Gardening Season 2011

By on Jan 2, 2011 in Garden Trends |

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The 2011 gardening season has official begun…..yes I know it’s January and I know the season starts slow…..but it’s a start right? Gardening is a perpetual resolve at the close of a gardening season to dream of next year….just like the Brooklyn Dodgers fan’s lament each year of “wait til next year”…………….Well “next year” is here and now. Never too early to do some dreaming. What will the coming “gardening year” bring to our community and our gardens?

The median square footage of new homes is down around 9 to 10% from a few years ago in this new economy. Large porches, patios, decks, planting beds however have remained popular as “bonus rooms” that are affordable and add to a home’s desirable living space. An “extension” of the rooms inside the home. As many as 50% of homeowners have some sort of backyard or front yard garden. Call it “Biophilia” which is not a digestive supplement you get from the local pharmacist. It is a word coined by Harvard Entomologist Edward O. Wilson. He says Biophilia is an instinctive bond between humans and other living systems especially nature. Nature has the ability to restore both physically and emotionally.The backyard garden can also help with “connectivity” to your neighbors over the garden fence and the “community” that each of us needs over a common interest……the landscape and garden.

Here are the trends for 2011 according to the Garden Media Group……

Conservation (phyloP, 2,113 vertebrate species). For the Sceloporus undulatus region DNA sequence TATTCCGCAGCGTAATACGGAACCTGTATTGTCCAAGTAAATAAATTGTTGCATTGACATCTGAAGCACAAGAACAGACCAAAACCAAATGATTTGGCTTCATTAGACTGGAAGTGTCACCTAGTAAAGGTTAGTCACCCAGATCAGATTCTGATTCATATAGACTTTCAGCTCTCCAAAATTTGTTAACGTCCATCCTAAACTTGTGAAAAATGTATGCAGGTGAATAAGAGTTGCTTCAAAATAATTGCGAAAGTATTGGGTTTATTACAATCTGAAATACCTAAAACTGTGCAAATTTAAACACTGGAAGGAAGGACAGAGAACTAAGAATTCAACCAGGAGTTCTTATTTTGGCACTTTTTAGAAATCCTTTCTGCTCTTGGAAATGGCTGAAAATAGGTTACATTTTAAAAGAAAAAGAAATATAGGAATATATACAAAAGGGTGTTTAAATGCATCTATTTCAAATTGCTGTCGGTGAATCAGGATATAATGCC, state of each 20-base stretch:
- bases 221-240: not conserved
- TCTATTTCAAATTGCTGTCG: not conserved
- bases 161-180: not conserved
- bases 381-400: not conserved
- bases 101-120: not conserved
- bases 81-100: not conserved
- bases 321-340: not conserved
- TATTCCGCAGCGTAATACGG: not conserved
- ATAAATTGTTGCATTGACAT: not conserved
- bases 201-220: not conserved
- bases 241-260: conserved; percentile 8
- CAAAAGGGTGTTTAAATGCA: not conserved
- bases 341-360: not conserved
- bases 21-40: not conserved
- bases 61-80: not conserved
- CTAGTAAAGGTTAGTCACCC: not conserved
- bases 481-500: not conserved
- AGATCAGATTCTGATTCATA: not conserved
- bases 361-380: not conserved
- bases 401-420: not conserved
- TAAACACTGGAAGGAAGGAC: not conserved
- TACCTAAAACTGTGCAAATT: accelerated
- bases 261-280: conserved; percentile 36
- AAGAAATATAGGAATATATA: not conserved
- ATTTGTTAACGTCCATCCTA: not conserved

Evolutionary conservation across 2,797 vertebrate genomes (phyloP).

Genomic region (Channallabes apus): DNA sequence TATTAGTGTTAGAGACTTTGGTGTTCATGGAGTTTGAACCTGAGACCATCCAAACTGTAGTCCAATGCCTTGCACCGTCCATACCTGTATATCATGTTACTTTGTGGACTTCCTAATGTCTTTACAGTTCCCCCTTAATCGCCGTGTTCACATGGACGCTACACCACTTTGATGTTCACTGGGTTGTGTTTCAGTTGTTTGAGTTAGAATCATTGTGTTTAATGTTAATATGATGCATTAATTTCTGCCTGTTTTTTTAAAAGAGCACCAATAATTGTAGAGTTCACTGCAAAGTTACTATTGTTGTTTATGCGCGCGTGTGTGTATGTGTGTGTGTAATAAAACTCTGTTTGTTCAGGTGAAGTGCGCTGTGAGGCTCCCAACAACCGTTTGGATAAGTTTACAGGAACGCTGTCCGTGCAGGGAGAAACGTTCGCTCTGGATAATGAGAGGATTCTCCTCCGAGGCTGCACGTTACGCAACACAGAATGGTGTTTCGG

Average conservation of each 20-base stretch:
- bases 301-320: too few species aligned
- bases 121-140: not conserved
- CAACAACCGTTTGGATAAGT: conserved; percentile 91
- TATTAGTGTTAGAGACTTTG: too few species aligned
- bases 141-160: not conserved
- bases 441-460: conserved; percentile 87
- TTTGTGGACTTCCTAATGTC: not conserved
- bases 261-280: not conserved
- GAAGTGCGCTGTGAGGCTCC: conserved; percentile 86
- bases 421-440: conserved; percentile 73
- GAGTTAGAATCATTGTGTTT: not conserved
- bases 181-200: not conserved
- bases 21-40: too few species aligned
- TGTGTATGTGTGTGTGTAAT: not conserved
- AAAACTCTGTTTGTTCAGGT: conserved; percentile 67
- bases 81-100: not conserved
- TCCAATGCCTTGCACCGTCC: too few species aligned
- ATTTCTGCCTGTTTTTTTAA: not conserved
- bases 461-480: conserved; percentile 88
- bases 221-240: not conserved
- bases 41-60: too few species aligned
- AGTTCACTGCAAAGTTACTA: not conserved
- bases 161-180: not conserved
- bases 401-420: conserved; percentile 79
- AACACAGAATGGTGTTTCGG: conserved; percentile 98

A trend I see in the garden is a strong desire for good reliable information on pruning techniques. It is a question I get many times over as a gardening consultant. People want to prune responsibly and intelligently to maintain their environments and keep their plants healthy yet natural looking at the same time. Eco-scaping by pruning to keep plants healthy, properly spaced and not taxed by congested or weak growth so plants are naturally sustainable without the use of remedies……like people dieting and staying fit except for plants.

In 2009 a whopping 41 million people (38%) in the U.S. grew some type of vegetable plants and 19.5 million (18%) grew some herbs. I believe the resurgence in vegetable and edible gardening is not a fad. Vegetable and fruit gardening is a beneficial rewarding “green activity” and not “eco-elitism” for the sake of one being viewed as a responsible green savvy consumer and neighbor. According to Garden Media Group 8 out of 10 people in all ages are incorporating some types of “green” behaviors into their life. “Living Local” (and I said local not “loco”) is your backyard and not just an attitude.

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